The second part of our passage shows this change of focus. The interactions narrated here have numerous similarities to the stories of Elijah and Elisha. The already familiar theme of breaking with the past dominates. First, Jesus’ two disciples, James and John, acting like Elijah, want to bring fire down from heaven on the inhospitable Samaritan village (cf. 2 Kings 1:10). Jesus forbids them to do so. In line with his teaching on the love of enemies, he breaks with the pattern of dealing with enemies through violence, which Elijah followed.

Then, as he moved towards Jerusalem, Jesus encountered three individuals. The first of them volunteered to follow Jesus, who responded by warning that his followers must be ready for rootlessness and rejection. Jesus suffered rejection from his own people and even from the Samaritans. He literally had “no place to lay down his head”. Those who follow him must be prepared to face the same exclusion and alienation on account of their commitment to Jesus.

Jesus then invited another man to follow him. However, this person wanted first to bury his father. Like Elisha, this man appears ready to break away from the family to join Jesus. However, his request is, in fact, a refusal. The father of that man was still alive, otherwise, the man would not have been on the road conversing with Jesus. The man effectively told Jesus that he will not join him as long as his father lives. His response shows his preference for the family over Jesus. Unlike Elisha, he was not ready to break with his past and was, therefore, unfit for discipleship.

The third man declared his readiness to follow Jesus, but he wanted first to go and say farewell to his family, just as Elisha had done. Jesus responded with the familiar allusion to plowing as a symbol for the necessity of complete commitment. Those who “plow” must not look back to their former life but look ahead, completely focused on their new goal of serving God and following Jesus. They must make a decisive break with the past and redefine their priorities.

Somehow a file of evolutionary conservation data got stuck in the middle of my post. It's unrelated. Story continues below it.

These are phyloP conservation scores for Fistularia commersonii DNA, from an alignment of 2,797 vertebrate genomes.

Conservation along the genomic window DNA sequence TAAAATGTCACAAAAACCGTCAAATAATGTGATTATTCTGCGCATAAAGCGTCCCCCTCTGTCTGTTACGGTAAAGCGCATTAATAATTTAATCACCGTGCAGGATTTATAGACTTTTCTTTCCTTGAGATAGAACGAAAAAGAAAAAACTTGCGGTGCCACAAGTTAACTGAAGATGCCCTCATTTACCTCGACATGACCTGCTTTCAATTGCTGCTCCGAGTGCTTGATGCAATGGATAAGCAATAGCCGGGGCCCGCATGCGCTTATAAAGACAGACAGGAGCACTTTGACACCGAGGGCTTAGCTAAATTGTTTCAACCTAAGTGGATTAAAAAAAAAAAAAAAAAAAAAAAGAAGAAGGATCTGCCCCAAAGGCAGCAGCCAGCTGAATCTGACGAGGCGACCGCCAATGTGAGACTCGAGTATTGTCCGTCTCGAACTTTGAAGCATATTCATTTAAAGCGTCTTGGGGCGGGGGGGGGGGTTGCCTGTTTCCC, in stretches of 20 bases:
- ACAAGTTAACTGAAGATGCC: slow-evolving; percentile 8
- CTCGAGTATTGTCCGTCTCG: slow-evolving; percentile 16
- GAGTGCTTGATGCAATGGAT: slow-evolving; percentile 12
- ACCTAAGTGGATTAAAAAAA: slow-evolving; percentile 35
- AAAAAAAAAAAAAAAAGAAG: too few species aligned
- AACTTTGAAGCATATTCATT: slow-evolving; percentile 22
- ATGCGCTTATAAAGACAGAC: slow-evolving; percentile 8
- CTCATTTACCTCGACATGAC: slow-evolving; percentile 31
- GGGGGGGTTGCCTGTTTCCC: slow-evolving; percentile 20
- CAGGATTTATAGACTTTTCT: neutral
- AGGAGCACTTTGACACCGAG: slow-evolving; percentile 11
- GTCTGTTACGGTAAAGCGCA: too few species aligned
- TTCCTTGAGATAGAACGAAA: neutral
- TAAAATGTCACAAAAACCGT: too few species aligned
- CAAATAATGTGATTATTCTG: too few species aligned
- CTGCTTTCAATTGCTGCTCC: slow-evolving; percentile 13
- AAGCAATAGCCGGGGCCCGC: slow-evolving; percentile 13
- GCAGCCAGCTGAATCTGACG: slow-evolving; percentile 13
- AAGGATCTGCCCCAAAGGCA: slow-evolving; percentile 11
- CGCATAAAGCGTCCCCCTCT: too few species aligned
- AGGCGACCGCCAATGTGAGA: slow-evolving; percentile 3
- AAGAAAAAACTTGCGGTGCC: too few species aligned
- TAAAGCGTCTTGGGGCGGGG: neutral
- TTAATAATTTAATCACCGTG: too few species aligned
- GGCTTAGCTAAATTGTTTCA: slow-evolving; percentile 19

Today’s liturgy brings a difficult message about the need for decisive and sometimes drastic decisions and the changes that discipleship requires. Elisha had to abandon his peaceful farming occupation to become a prophet. Paul, to become an apostle, had to renounce a way of life-based entirely on Jewish ancestral law. Jesus made his own difficult decision to face the cross that waited for him in Jerusalem. He then taught his would-be followers about the necessity to break away from any attachments as a necessary condition for discipleship. Such decisive breaks appear necessary to allow God to take charge of a person’s life. Indeed, those who are able to take such decisive step away from the past, to embrace a new future and mission, must have the confidence expressed in the words of the Psalmist, “you show me the path of life. In your presence, there is the fullness of joy”.

Listening to the Word of God

On this thirteenth Sunday in ordinary time, the necessity to make a decisive break from the past, to embrace the challenge of the future, runs through the readings. In this light, we are invited to examine our journey of faith, to ascertain the various shortfalls which prevent us from responding adequately to the invitation of the future. As a matter of fact, Christianity requires us to follow Christ, and this certainly means difficult choices regarding our ambitions and relationships, it is a call for transformation.

Firstly, the Gospel reading today provides us with Christ who is an example of a transformation which entails a U-turn in his ministry – Jesus leaves Galilee, a place of his flourishing and successful ministry, to travel to Jerusalem, the city of his impending death. He did so because the accomplishment of his mission did not revolve around the feeding of his own ambitions, but on fulfilling the will of his Father. It was a decisive break from a temporary success, to greater glory through the path of suffering, humiliation, and pain. It is this example of Jesus which leads us on to embrace our call to follow the Lord always.  The most motivating aspect is the fact that when God calls us for a particular mission, he gives us the grace to transcend the inclinations and attachments which become potential obstacles in carrying out that mission.